The issue of the approaches one may take to materials at the different locations in which a work can be viewed for a certain period of time under certain conditions – whether in an atelier or in an exhibition room – plays a central role in the works of Freya Richter. For her part, Richter typically uses objects she discovers more or less by chance (wood, paper, cardboard, etc.) and presents these things in such a manner that their aesthetic potential – perhaps meaningless in a previous functional context – is revealed.
The approach one takes to objects at specific locations also includes the manner in which these objects are unpacked, handled and distributed in the room in the course of their eventual placement. This never-complete form of production ultimately leads to a situation in which what is revealed to the beholder at first glance is always a work that is to some extent unfinished, i.e. just as if it were still being created.
Step by step, the elements find their places in the room as if joined by a force field that permits the creation of a unique spatial situation with dynamic layering and shifting effects. In their placement, they alternately offer the beholder momentary senses both of orientation and disorientation. This complex structure, within which the work is placed in a relationship to the room and the beholder, remains open to continuous rediscovery. Some things may soon appear explainable on account of certain formal correspondences while other things are grasped slowly in the form of sensual impressions that are not necessarily amenable to articulation.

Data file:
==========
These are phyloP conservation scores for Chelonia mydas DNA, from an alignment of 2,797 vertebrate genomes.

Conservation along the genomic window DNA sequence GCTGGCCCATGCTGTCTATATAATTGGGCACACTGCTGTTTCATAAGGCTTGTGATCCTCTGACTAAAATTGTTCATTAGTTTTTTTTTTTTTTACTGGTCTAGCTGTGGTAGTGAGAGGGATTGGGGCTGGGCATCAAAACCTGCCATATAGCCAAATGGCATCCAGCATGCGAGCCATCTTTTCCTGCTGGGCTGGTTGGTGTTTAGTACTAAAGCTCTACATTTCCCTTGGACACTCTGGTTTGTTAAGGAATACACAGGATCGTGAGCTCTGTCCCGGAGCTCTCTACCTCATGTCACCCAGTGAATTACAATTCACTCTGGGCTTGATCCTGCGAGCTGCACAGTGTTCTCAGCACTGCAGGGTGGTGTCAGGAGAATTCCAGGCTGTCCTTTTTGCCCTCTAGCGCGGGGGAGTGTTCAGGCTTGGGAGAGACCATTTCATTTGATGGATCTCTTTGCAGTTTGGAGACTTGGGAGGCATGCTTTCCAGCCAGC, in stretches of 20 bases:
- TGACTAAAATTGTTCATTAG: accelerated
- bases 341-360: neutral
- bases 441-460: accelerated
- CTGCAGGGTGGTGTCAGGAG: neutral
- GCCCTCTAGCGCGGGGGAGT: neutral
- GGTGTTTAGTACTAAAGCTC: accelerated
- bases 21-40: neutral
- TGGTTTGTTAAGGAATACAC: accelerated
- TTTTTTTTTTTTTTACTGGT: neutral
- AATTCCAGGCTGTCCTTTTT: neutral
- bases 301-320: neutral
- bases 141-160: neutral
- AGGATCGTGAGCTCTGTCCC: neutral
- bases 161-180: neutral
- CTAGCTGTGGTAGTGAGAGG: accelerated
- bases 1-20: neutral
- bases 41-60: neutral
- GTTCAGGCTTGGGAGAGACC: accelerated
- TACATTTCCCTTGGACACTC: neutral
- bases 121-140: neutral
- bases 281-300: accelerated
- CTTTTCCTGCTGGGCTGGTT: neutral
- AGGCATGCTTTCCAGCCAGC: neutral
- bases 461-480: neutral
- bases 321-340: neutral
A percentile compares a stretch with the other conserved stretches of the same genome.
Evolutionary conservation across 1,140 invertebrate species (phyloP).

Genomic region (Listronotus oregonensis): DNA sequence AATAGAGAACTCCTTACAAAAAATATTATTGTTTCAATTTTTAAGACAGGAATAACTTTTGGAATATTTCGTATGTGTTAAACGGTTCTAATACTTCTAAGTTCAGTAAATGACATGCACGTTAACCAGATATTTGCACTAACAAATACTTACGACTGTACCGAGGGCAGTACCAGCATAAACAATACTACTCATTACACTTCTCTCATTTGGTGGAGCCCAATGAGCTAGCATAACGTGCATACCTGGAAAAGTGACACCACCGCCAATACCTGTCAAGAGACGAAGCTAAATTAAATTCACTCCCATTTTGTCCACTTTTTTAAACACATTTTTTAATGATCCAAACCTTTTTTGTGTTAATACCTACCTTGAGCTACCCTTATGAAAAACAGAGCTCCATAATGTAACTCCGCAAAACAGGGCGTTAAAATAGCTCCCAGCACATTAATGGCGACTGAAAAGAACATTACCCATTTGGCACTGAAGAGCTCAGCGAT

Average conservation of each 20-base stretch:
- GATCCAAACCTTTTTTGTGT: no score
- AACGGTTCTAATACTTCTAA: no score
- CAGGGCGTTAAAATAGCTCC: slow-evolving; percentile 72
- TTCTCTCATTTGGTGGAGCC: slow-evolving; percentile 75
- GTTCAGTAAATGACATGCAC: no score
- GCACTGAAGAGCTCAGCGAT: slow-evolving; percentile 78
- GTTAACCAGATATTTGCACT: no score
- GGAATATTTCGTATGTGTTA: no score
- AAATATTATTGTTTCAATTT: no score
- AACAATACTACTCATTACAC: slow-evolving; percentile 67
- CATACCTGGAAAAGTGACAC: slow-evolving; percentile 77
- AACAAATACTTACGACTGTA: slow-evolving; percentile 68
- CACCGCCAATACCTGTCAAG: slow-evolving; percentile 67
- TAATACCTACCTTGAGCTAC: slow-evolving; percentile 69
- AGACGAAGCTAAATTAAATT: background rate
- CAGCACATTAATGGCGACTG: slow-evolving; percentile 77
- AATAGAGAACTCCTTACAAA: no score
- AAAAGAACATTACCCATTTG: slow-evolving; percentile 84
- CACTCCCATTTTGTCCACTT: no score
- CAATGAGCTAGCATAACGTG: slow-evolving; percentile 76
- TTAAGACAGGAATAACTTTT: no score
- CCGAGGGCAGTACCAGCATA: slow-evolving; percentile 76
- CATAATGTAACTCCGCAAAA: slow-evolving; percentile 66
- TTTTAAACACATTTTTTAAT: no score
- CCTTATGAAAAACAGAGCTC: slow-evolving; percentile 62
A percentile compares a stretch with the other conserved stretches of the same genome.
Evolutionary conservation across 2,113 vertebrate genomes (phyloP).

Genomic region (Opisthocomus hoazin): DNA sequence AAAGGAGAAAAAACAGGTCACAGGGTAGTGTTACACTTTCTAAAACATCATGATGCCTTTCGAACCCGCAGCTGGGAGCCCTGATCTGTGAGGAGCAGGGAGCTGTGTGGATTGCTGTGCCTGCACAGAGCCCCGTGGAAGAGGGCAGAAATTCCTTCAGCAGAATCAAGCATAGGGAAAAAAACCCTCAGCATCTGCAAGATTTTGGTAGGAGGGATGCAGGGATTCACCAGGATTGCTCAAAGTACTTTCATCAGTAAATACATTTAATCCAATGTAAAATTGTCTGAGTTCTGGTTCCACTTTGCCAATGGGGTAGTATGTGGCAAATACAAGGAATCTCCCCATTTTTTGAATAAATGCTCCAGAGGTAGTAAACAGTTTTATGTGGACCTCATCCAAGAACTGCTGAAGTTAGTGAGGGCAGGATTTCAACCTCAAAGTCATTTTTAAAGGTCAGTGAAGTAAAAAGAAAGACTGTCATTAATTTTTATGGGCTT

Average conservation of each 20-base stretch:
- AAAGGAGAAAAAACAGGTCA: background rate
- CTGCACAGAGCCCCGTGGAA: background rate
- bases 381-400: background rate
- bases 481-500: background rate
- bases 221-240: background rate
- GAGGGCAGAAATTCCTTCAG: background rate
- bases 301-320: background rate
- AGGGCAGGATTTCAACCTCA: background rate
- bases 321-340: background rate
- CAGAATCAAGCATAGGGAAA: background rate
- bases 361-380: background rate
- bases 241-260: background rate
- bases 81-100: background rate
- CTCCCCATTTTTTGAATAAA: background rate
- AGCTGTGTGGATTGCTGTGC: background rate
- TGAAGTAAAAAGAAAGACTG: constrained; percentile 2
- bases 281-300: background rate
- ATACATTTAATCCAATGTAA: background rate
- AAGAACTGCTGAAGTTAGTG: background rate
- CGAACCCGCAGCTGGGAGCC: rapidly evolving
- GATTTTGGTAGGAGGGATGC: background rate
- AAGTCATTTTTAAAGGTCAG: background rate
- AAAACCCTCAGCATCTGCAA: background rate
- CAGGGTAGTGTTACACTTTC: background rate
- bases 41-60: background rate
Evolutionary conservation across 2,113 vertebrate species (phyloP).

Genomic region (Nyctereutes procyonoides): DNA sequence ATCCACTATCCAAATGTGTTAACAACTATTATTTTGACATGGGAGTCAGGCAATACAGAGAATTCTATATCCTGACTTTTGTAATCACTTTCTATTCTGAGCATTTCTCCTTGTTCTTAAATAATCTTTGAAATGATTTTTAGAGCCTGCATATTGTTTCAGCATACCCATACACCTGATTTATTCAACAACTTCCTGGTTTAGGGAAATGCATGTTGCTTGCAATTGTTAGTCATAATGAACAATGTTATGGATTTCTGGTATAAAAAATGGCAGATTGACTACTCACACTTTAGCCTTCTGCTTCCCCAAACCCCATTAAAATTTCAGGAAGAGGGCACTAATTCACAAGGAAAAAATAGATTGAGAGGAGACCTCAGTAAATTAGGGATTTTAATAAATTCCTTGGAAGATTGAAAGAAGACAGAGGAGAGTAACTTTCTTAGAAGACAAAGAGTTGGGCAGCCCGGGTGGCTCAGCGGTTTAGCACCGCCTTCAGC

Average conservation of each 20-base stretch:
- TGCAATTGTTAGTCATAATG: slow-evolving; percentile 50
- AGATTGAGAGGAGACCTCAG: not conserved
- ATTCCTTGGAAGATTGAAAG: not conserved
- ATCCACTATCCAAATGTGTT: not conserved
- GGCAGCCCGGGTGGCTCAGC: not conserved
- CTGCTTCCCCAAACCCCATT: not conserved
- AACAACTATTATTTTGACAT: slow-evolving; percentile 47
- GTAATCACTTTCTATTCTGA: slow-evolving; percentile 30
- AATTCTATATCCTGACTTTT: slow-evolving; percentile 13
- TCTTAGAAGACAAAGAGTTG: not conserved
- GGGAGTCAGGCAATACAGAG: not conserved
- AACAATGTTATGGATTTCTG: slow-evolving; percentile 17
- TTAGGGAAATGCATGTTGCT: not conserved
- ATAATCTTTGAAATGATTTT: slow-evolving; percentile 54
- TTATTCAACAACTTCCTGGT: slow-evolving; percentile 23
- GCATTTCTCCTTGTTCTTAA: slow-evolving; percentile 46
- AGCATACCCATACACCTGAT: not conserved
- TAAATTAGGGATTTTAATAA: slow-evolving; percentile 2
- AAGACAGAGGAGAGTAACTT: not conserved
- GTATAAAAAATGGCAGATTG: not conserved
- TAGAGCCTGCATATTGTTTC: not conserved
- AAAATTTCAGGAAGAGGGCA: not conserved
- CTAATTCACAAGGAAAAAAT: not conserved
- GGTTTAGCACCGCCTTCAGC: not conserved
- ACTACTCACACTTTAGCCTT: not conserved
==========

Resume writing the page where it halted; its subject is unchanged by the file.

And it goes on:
Born 1975 in Heidelberg, lives and works in Leipzig.